then called the attention of the House to the Resolution of the 1st day of June— That on a clause being offered in the Committee on the Bill, or on the consideration of Report, or Third Reading of a Bill, Mr. Speaker or the Chairman do desire the Member to bring up the same, whereupon it shall be read a first time without Question put, but no clause shall be offered on consideration of Report or Third Reading without notice. The hon. Member's clause, as he had moved it, differed from the clause of which notice had been given; it had, in fact, been amended that very day. When an hon. Member wished to make a proposition it had been generally understood that one day ought to intervene between the giving of the notice and submitting the proposition to the House. According to the rule of the House, therefore, there had not been notice given of the clause.


asked whether he could amend the form of his notice, his proposition having been amended.


said, that the hon. Member had made a material amendment in his clause since he had given notice. If all the Members of the House consented to accept it there could be no objection to propose it. But if one hon. Member objected, that notice would be insufficient. The proper course would be that the further proceedings with the Bill should be postponed to a particular day, and that the hon. Member should give a new notice.


desired to know if it would be in the power of any other Member to move an Amendment on that clause without notice, if he should think it would be desirable for the House to adopt such Amendment; or whether the rule with respect to the alteration of a clause applied only to the Member who had given notice of it.


considered it was perfectly clear, according to the rule of the House, that no Member could offer any clause to the House without giving due notice of it, consequently no clause could be read a second time unless notice was given of the proposition before it was offered to the House. The House reserved to itself the right of amending the clause after it was read a second time, but they were not yet arrived at that stage, nor could they arrive at it unless due notice was given of the clause according to the orders of the House.


said, that in the present condition of the question the only course open to him was to propose the adjournment of further proceeding with the Bill until his hon. Friend had given due notice of his clause in the amended shape in which he wished to put it. He would therefore move that further proceeding with the Bill should be adjourned to Thursday; and he would ask the hon. Member for Aylesbury (Mr. Layard) to take the debate on the Motion of which he had given notice on the Friday instead of Thursday.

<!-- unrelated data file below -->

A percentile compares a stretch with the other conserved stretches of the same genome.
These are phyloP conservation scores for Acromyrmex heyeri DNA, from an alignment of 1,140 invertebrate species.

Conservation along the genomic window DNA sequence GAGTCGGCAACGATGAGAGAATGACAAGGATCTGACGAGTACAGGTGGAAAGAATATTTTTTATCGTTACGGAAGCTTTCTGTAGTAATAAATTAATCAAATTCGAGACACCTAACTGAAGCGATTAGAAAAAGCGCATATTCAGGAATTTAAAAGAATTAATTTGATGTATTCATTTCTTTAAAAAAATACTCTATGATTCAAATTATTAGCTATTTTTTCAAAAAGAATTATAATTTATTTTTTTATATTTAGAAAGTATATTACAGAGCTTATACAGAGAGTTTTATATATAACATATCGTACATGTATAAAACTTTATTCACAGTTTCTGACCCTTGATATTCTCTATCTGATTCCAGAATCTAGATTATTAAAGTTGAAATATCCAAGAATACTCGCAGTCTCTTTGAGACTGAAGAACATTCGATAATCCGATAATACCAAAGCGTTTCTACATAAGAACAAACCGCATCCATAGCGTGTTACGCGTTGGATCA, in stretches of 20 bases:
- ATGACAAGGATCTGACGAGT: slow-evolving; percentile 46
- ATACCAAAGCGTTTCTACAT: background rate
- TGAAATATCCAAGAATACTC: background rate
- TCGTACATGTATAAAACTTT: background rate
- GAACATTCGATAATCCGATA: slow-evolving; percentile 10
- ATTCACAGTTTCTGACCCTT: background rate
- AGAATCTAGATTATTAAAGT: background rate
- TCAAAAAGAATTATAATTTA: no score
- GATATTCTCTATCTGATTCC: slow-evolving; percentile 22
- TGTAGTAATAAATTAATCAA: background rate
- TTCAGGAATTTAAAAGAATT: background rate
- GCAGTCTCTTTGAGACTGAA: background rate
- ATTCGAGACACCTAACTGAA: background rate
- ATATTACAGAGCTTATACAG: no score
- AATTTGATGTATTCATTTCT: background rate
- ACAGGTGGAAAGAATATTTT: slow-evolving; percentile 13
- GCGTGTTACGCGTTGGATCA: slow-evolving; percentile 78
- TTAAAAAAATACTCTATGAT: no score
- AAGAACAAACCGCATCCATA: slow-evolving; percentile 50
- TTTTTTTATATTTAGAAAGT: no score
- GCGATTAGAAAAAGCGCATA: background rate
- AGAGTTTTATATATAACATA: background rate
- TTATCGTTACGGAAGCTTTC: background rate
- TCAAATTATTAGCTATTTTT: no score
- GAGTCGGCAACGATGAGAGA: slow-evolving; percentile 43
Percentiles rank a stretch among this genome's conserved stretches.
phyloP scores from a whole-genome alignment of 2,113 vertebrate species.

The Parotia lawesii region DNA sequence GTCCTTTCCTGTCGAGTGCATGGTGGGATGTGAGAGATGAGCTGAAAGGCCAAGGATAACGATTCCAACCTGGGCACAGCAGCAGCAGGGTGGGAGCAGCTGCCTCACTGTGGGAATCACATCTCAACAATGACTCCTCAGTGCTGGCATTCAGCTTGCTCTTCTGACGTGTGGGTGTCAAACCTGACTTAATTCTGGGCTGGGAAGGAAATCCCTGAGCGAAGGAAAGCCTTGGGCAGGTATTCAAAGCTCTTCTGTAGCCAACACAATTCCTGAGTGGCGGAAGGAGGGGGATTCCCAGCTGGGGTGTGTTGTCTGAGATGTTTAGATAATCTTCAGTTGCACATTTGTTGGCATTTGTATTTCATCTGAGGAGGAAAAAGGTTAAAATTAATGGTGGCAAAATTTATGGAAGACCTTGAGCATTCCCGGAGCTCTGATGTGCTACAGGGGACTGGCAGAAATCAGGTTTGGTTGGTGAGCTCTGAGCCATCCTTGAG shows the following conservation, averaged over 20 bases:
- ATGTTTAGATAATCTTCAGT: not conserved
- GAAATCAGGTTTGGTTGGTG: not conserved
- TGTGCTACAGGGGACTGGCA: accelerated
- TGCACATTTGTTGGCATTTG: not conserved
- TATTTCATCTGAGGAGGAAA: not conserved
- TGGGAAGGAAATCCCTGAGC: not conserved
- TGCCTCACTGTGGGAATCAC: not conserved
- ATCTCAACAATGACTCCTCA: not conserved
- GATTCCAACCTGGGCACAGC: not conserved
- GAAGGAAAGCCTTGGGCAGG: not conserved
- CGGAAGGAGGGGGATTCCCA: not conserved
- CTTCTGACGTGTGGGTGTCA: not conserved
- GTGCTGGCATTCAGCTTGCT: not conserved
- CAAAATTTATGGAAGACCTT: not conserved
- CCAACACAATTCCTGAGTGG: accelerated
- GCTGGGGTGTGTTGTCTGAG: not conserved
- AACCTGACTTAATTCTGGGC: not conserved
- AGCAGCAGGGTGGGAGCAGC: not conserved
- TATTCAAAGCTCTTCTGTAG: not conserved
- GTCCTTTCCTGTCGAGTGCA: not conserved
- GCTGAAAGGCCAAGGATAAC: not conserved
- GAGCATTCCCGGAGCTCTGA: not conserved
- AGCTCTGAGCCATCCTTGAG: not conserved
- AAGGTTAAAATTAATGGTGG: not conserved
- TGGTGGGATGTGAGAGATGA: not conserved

said, that he believed there was a desire on the part of the House that the bars and impediments which prevented Dissenters from availing themselves of the educational advantages of Oxford should be removed. He thought the hon. Member for North Lancashire did not intend to propose all Amendment which would interfere with the government or the endowments of the University. [Mr. HEYWOOD: Yes, with the government.] But all he wished to ascertain was, whether the hon. Gentleman intended to bring up the clause on Thursday in its present shape, or in any amended form. He (Mr. Walpole) asked the question because he thought they should endeavour to come as nearly as possible to an agreement on this subject, instead of entering into a long discussion.


was desirous to consult the feelings of the House on the clause, to frame it so as to represent the wishes of the majority. He was himself, however, satisfied with it as it stood. As regarded further amendment, there was one bachelorship which had been omitted, but he thought there would be no objection on any side to its inclusion—namely, the bachelorship of music. With the exception of that inserted he should leave the clause as it stood.


said, there were very important Irish land Bills fixed for Thursday, and he hoped the noble Lord would not throw any impediment in their way.


said, it was most important that the Bill before the House should be proceeded with as early as possible. He had thought it would be done with that evening, but he could not let it go beyond Thursday.

Motion and clause, by leave, withdrawn:—Further proceeding adjourned till Thursday.